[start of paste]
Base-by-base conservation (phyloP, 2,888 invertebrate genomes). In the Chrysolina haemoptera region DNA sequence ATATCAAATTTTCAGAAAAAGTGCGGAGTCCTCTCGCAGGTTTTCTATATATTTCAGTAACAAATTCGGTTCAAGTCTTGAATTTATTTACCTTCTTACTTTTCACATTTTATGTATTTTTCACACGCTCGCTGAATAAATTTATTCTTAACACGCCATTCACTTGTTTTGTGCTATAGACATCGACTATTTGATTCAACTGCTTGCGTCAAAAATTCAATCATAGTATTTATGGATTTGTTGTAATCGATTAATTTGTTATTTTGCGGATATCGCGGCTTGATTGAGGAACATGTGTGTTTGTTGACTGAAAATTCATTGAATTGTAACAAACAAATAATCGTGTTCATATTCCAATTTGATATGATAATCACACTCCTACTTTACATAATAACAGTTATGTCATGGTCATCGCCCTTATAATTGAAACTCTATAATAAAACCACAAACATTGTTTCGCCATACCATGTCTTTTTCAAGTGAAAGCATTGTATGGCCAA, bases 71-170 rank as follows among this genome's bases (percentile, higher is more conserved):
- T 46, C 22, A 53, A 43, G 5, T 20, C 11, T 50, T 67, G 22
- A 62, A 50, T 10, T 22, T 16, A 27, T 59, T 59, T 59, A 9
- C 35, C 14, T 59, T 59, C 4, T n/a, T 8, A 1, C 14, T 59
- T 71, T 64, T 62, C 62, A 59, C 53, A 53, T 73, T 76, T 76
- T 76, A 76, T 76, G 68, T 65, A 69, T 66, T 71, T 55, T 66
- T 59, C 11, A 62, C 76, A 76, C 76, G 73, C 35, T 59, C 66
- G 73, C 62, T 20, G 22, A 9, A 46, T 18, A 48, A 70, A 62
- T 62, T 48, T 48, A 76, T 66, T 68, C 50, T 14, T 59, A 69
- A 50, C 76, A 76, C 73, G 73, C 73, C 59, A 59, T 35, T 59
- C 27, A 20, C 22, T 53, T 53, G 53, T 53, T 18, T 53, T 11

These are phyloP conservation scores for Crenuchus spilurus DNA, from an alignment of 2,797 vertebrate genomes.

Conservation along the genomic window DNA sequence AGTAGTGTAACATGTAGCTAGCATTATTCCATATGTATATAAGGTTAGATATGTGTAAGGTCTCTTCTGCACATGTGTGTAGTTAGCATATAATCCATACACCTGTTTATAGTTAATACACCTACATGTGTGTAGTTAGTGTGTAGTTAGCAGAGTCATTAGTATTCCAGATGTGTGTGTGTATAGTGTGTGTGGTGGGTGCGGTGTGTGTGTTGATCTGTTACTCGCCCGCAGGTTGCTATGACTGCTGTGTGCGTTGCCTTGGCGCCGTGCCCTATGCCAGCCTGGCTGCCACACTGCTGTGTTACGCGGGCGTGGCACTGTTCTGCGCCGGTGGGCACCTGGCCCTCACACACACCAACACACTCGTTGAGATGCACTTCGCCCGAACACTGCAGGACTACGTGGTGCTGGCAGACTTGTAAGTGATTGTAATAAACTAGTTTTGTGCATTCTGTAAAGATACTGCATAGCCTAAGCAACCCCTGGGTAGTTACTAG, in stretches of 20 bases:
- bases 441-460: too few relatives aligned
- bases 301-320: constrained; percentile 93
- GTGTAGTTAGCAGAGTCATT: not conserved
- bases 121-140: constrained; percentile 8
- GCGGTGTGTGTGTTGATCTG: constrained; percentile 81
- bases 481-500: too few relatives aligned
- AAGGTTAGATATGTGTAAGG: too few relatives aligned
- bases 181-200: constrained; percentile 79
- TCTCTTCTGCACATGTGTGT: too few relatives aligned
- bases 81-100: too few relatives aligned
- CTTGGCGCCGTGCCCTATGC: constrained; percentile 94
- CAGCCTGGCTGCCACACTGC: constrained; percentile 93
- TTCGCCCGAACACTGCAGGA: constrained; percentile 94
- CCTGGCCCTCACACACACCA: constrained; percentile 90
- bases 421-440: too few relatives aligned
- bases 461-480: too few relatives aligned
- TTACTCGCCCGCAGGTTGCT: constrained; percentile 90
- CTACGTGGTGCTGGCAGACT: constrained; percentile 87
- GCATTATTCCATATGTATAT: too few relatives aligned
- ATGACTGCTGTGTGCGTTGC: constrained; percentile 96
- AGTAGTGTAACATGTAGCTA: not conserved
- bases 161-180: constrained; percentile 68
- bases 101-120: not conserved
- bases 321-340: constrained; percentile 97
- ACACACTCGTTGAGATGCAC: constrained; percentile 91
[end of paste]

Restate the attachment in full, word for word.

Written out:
Base-by-base conservation (phyloP, 2,888 invertebrate genomes). In the Chrysolina haemoptera region DNA sequence ATATCAAATTTTCAGAAAAAGTGCGGAGTCCTCTCGCAGGTTTTCTATATATTTCAGTAACAAATTCGGTTCAAGTCTTGAATTTATTTACCTTCTTACTTTTCACATTTTATGTATTTTTCACACGCTCGCTGAATAAATTTATTCTTAACACGCCATTCACTTGTTTTGTGCTATAGACATCGACTATTTGATTCAACTGCTTGCGTCAAAAATTCAATCATAGTATTTATGGATTTGTTGTAATCGATTAATTTGTTATTTTGCGGATATCGCGGCTTGATTGAGGAACATGTGTGTTTGTTGACTGAAAATTCATTGAATTGTAACAAACAAATAATCGTGTTCATATTCCAATTTGATATGATAATCACACTCCTACTTTACATAATAACAGTTATGTCATGGTCATCGCCCTTATAATTGAAACTCTATAATAAAACCACAAACATTGTTTCGCCATACCATGTCTTTTTCAAGTGAAAGCATTGTATGGCCAA, bases 71-170 rank as follows among this genome's bases (percentile, higher is more conserved):
- T 46, C 22, A 53, A 43, G 5, T 20, C 11, T 50, T 67, G 22
- A 62, A 50, T 10, T 22, T 16, A 27, T 59, T 59, T 59, A 9
- C 35, C 14, T 59, T 59, C 4, T n/a, T 8, A 1, C 14, T 59
- T 71, T 64, T 62, C 62, A 59, C 53, A 53, T 73, T 76, T 76
- T 76, A 76, T 76, G 68, T 65, A 69, T 66, T 71, T 55, T 66
- T 59, C 11, A 62, C 76, A 76, C 76, G 73, C 35, T 59, C 66
- G 73, C 62, T 20, G 22, A 9, A 46, T 18, A 48, A 70, A 62
- T 62, T 48, T 48, A 76, T 66, T 68, C 50, T 14, T 59, A 69
- A 50, C 76, A 76, C 73, G 73, C 73, C 59, A 59, T 35, T 59
- C 27, A 20, C 22, T 53, T 53, G 53, T 53, T 18, T 53, T 11

These are phyloP conservation scores for Crenuchus spilurus DNA, from an alignment of 2,797 vertebrate genomes.

Conservation along the genomic window DNA sequence AGTAGTGTAACATGTAGCTAGCATTATTCCATATGTATATAAGGTTAGATATGTGTAAGGTCTCTTCTGCACATGTGTGTAGTTAGCATATAATCCATACACCTGTTTATAGTTAATACACCTACATGTGTGTAGTTAGTGTGTAGTTAGCAGAGTCATTAGTATTCCAGATGTGTGTGTGTATAGTGTGTGTGGTGGGTGCGGTGTGTGTGTTGATCTGTTACTCGCCCGCAGGTTGCTATGACTGCTGTGTGCGTTGCCTTGGCGCCGTGCCCTATGCCAGCCTGGCTGCCACACTGCTGTGTTACGCGGGCGTGGCACTGTTCTGCGCCGGTGGGCACCTGGCCCTCACACACACCAACACACTCGTTGAGATGCACTTCGCCCGAACACTGCAGGACTACGTGGTGCTGGCAGACTTGTAAGTGATTGTAATAAACTAGTTTTGTGCATTCTGTAAAGATACTGCATAGCCTAAGCAACCCCTGGGTAGTTACTAG, in stretches of 20 bases:
- bases 441-460: too few relatives aligned
- bases 301-320: constrained; percentile 93
- GTGTAGTTAGCAGAGTCATT: not conserved
- bases 121-140: constrained; percentile 8
- GCGGTGTGTGTGTTGATCTG: constrained; percentile 81
- bases 481-500: too few relatives aligned
- AAGGTTAGATATGTGTAAGG: too few relatives aligned
- bases 181-200: constrained; percentile 79
- TCTCTTCTGCACATGTGTGT: too few relatives aligned
- bases 81-100: too few relatives aligned
- CTTGGCGCCGTGCCCTATGC: constrained; percentile 94
- CAGCCTGGCTGCCACACTGC: constrained; percentile 93
- TTCGCCCGAACACTGCAGGA: constrained; percentile 94
- CCTGGCCCTCACACACACCA: constrained; percentile 90
- bases 421-440: too few relatives aligned
- bases 461-480: too few relatives aligned
- TTACTCGCCCGCAGGTTGCT: constrained; percentile 90
- CTACGTGGTGCTGGCAGACT: constrained; percentile 87
- GCATTATTCCATATGTATAT: too few relatives aligned
- ATGACTGCTGTGTGCGTTGC: constrained; percentile 96
- AGTAGTGTAACATGTAGCTA: not conserved
- bases 161-180: constrained; percentile 68
- bases 101-120: not conserved
- bases 321-340: constrained; percentile 97
- ACACACTCGTTGAGATGCAC: constrained; percentile 91